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DealMakers - Q2 2023 (released August 2023)


SARS's Authorised Economic Operators Programme: a must for businesses to expand beyond borders

by Dyondzo Kwinika and Virusha Subban 

The global economy demands that businesses expand beyond borders, but they face hurdles from customs and regulatory barriers in other countries and regions which make this expansion challenging. In 2005, the World Customs Organisation (WCO) introduced the Authorised Economic Operator (AEO) programme as part of the SAFE Framework. The aim of the WCO was to establish a global system for identifying private companies that provide significant security assurances regarding their involvement in the supply chain.   

The AEO programme serves several important purposes, including preventing international terrorism, improving revenue collection, and facilitating trade. Moreover, the AEO programme aims to establish and enhance Customs-to-Customs network arrangements, which streamline the movement of goods through secure international trade supply chains. The second pillar of the SAFE Framework focuses on Customs to Business arrangements. 

In 2015, the WCO released its Customs-Business Partnership Guidance to assist Customs administrations in building favourable and collaborative relationships with businesses. The Customs-Business Partnership Guidance contains precise and inclusive instructions to apply to various situations and conditions. It also presents flexible models that can benefit Customs administrations, regardless of their current dealings with businesses. This comprehensive guide has been thoughtfully structured into four parts, each of which dives deep into the subject matter. The first part explains the processes involved in working with Customs. The second part outlines a step-by-step approach to partnership formation. The third part shares valuable insights and tips from other members. Finally, the fourth part includes advanced ideas and strategies to improve understanding.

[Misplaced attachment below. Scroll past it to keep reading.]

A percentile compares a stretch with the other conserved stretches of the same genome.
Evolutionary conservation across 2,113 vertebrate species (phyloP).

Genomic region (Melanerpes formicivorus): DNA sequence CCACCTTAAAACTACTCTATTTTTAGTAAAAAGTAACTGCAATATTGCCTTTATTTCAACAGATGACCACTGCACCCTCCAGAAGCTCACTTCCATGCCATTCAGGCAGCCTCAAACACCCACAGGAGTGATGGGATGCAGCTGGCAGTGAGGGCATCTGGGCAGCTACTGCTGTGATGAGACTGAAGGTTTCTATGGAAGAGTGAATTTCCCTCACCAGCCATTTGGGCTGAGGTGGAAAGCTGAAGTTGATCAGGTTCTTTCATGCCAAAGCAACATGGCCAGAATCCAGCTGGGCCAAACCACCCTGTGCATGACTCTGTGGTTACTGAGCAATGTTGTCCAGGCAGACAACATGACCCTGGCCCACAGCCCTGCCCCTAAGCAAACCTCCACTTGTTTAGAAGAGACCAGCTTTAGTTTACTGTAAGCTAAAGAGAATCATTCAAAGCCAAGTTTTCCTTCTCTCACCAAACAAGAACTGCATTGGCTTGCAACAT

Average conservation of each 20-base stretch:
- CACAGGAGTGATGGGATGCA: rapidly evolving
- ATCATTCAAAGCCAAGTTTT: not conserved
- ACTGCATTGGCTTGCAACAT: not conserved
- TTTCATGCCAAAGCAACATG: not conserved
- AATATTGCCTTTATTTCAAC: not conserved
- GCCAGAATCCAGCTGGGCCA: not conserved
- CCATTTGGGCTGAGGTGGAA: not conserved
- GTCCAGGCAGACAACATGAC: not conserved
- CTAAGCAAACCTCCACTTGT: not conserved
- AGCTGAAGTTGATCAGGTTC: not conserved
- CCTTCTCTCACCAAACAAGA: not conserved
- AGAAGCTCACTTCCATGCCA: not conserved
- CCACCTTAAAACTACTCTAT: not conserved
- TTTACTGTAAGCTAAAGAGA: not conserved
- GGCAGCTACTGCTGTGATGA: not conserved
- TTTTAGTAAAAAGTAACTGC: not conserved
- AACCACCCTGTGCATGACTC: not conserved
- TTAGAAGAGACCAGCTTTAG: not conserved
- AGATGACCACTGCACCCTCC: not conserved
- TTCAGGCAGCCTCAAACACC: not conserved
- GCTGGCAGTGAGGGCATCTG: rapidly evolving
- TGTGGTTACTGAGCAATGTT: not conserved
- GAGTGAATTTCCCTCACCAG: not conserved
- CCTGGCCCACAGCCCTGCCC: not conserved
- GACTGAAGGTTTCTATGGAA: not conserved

Dyondzo Kwinika
Virusha Subban.jpg
Virusha Subban

Considering the above, the SARS AEO programme adheres to the minimum standards set by WCO under the SAFE Framework and Customs-Business Partnership Guidance.

In May this year, Botswana, Eswatini, Lesotho, Namibia and South Africa, the Member States of the Southern African Customs Union (SACU), signed the Mutual Recognition Arrangement to recognise SACU importers and exporters that have been granted AEO status. The SACU Revenue Administration is also committed to facilitating cross-regional trade and being alert to all its risks, to reduce poverty, inequality and unemployment.

For South African businesses involved in trade within the regional market of the SACU and internationally, there is an opportunity to achieve AEO status. AEO status is available to businesses such as manufacturers, importers, exporters, brokers, carriers, consolidators, intermediaries, ports, airports, terminal operators, integrated operators, warehouses, distributors and freight forwarders. In addition, Small, Medium and Micro Enterprises (SMMEs) within the same trade zone are eligible for the AEO programme. However, SARS Customs approval is necessary before AEO status can be achieved. The AEO programme is divided into different accreditation levels, as explained below.